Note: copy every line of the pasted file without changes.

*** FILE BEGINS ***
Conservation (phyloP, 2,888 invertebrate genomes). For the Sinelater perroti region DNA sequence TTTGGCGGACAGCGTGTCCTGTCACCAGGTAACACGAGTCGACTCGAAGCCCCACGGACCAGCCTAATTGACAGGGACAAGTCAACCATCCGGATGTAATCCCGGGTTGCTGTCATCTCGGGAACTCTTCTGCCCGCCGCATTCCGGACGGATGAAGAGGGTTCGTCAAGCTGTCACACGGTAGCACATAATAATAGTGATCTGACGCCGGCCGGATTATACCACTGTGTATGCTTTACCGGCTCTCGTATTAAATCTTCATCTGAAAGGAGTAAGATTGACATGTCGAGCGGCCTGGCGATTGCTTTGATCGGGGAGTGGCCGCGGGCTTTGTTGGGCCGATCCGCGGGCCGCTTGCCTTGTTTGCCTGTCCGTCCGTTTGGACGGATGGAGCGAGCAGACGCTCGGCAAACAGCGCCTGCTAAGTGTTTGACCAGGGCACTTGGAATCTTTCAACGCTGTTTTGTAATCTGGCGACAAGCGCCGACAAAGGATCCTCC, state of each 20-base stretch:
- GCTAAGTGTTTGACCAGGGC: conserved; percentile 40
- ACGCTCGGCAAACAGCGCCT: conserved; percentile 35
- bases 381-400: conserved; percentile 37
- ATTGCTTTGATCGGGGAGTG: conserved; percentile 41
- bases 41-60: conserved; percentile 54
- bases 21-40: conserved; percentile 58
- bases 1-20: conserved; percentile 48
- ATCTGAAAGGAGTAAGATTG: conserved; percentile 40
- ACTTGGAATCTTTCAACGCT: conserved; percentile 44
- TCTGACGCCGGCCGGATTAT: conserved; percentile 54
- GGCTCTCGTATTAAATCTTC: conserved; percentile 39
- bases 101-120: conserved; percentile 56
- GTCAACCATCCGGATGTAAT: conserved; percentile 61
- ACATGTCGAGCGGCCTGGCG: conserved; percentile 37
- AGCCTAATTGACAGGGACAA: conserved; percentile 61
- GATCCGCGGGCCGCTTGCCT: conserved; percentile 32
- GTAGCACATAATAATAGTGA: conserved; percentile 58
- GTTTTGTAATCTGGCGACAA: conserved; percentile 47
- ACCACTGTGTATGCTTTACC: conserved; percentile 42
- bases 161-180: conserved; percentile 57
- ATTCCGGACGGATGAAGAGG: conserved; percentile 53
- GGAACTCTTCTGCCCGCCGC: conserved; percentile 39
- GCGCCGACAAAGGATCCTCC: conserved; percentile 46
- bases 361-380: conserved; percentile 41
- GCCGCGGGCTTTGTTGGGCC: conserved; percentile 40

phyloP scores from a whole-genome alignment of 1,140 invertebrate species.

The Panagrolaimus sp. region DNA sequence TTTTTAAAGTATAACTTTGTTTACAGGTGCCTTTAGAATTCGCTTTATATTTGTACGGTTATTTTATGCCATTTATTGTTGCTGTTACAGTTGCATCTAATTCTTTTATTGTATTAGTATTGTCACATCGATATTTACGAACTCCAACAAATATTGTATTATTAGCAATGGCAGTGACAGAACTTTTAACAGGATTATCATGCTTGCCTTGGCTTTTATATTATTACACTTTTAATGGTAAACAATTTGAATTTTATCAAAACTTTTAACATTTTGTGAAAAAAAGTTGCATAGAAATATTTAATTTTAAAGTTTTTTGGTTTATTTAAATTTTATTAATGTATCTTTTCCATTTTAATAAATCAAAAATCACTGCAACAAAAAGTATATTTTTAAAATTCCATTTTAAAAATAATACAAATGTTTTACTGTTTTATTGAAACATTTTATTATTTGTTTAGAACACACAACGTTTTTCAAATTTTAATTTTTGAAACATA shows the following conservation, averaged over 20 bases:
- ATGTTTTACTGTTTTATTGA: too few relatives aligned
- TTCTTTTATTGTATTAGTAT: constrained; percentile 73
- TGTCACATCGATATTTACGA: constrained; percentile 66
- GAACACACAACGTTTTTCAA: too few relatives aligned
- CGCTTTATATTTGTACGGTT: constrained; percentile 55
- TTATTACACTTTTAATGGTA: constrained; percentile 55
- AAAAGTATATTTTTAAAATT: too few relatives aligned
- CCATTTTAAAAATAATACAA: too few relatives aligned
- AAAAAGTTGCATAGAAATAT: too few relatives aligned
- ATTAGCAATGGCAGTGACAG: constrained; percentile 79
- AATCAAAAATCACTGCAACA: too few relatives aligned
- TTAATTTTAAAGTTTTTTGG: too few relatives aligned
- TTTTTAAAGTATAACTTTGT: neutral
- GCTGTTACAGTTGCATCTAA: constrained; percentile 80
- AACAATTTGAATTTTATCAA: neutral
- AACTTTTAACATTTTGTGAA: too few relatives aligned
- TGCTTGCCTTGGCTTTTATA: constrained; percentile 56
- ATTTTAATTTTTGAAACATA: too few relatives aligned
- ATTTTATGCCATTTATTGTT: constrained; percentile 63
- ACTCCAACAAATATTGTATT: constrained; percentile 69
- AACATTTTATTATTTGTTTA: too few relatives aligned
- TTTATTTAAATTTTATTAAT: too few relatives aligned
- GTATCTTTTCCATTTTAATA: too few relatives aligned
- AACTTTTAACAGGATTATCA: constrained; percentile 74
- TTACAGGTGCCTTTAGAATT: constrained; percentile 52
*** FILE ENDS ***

Conservation (phyloP, 2,888 invertebrate genomes). For the Sinelater perroti region DNA sequence TTTGGCGGACAGCGTGTCCTGTCACCAGGTAACACGAGTCGACTCGAAGCCCCACGGACCAGCCTAATTGACAGGGACAAGTCAACCATCCGGATGTAATCCCGGGTTGCTGTCATCTCGGGAACTCTTCTGCCCGCCGCATTCCGGACGGATGAAGAGGGTTCGTCAAGCTGTCACACGGTAGCACATAATAATAGTGATCTGACGCCGGCCGGATTATACCACTGTGTATGCTTTACCGGCTCTCGTATTAAATCTTCATCTGAAAGGAGTAAGATTGACATGTCGAGCGGCCTGGCGATTGCTTTGATCGGGGAGTGGCCGCGGGCTTTGTTGGGCCGATCCGCGGGCCGCTTGCCTTGTTTGCCTGTCCGTCCGTTTGGACGGATGGAGCGAGCAGACGCTCGGCAAACAGCGCCTGCTAAGTGTTTGACCAGGGCACTTGGAATCTTTCAACGCTGTTTTGTAATCTGGCGACAAGCGCCGACAAAGGATCCTCC, state of each 20-base stretch:
- GCTAAGTGTTTGACCAGGGC: conserved; percentile 40
- ACGCTCGGCAAACAGCGCCT: conserved; percentile 35
- bases 381-400: conserved; percentile 37
- ATTGCTTTGATCGGGGAGTG: conserved; percentile 41
- bases 41-60: conserved; percentile 54
- bases 21-40: conserved; percentile 58
- bases 1-20: conserved; percentile 48
- ATCTGAAAGGAGTAAGATTG: conserved; percentile 40
- ACTTGGAATCTTTCAACGCT: conserved; percentile 44
- TCTGACGCCGGCCGGATTAT: conserved; percentile 54
- GGCTCTCGTATTAAATCTTC: conserved; percentile 39
- bases 101-120: conserved; percentile 56
- GTCAACCATCCGGATGTAAT: conserved; percentile 61
- ACATGTCGAGCGGCCTGGCG: conserved; percentile 37
- AGCCTAATTGACAGGGACAA: conserved; percentile 61
- GATCCGCGGGCCGCTTGCCT: conserved; percentile 32
- GTAGCACATAATAATAGTGA: conserved; percentile 58
- GTTTTGTAATCTGGCGACAA: conserved; percentile 47
- ACCACTGTGTATGCTTTACC: conserved; percentile 42
- bases 161-180: conserved; percentile 57
- ATTCCGGACGGATGAAGAGG: conserved; percentile 53
- GGAACTCTTCTGCCCGCCGC: conserved; percentile 39
- GCGCCGACAAAGGATCCTCC: conserved; percentile 46
- bases 361-380: conserved; percentile 41
- GCCGCGGGCTTTGTTGGGCC: conserved; percentile 40

phyloP scores from a whole-genome alignment of 1,140 invertebrate species.

The Panagrolaimus sp. region DNA sequence TTTTTAAAGTATAACTTTGTTTACAGGTGCCTTTAGAATTCGCTTTATATTTGTACGGTTATTTTATGCCATTTATTGTTGCTGTTACAGTTGCATCTAATTCTTTTATTGTATTAGTATTGTCACATCGATATTTACGAACTCCAACAAATATTGTATTATTAGCAATGGCAGTGACAGAACTTTTAACAGGATTATCATGCTTGCCTTGGCTTTTATATTATTACACTTTTAATGGTAAACAATTTGAATTTTATCAAAACTTTTAACATTTTGTGAAAAAAAGTTGCATAGAAATATTTAATTTTAAAGTTTTTTGGTTTATTTAAATTTTATTAATGTATCTTTTCCATTTTAATAAATCAAAAATCACTGCAACAAAAAGTATATTTTTAAAATTCCATTTTAAAAATAATACAAATGTTTTACTGTTTTATTGAAACATTTTATTATTTGTTTAGAACACACAACGTTTTTCAAATTTTAATTTTTGAAACATA shows the following conservation, averaged over 20 bases:
- ATGTTTTACTGTTTTATTGA: too few relatives aligned
- TTCTTTTATTGTATTAGTAT: constrained; percentile 73
- TGTCACATCGATATTTACGA: constrained; percentile 66
- GAACACACAACGTTTTTCAA: too few relatives aligned
- CGCTTTATATTTGTACGGTT: constrained; percentile 55
- TTATTACACTTTTAATGGTA: constrained; percentile 55
- AAAAGTATATTTTTAAAATT: too few relatives aligned
- CCATTTTAAAAATAATACAA: too few relatives aligned
- AAAAAGTTGCATAGAAATAT: too few relatives aligned
- ATTAGCAATGGCAGTGACAG: constrained; percentile 79
- AATCAAAAATCACTGCAACA: too few relatives aligned
- TTAATTTTAAAGTTTTTTGG: too few relatives aligned
- TTTTTAAAGTATAACTTTGT: neutral
- GCTGTTACAGTTGCATCTAA: constrained; percentile 80
- AACAATTTGAATTTTATCAA: neutral
- AACTTTTAACATTTTGTGAA: too few relatives aligned
- TGCTTGCCTTGGCTTTTATA: constrained; percentile 56
- ATTTTAATTTTTGAAACATA: too few relatives aligned
- ATTTTATGCCATTTATTGTT: constrained; percentile 63
- ACTCCAACAAATATTGTATT: constrained; percentile 69
- AACATTTTATTATTTGTTTA: too few relatives aligned
- TTTATTTAAATTTTATTAAT: too few relatives aligned
- GTATCTTTTCCATTTTAATA: too few relatives aligned
- AACTTTTAACAGGATTATCA: constrained; percentile 74
- TTACAGGTGCCTTTAGAATT: constrained; percentile 52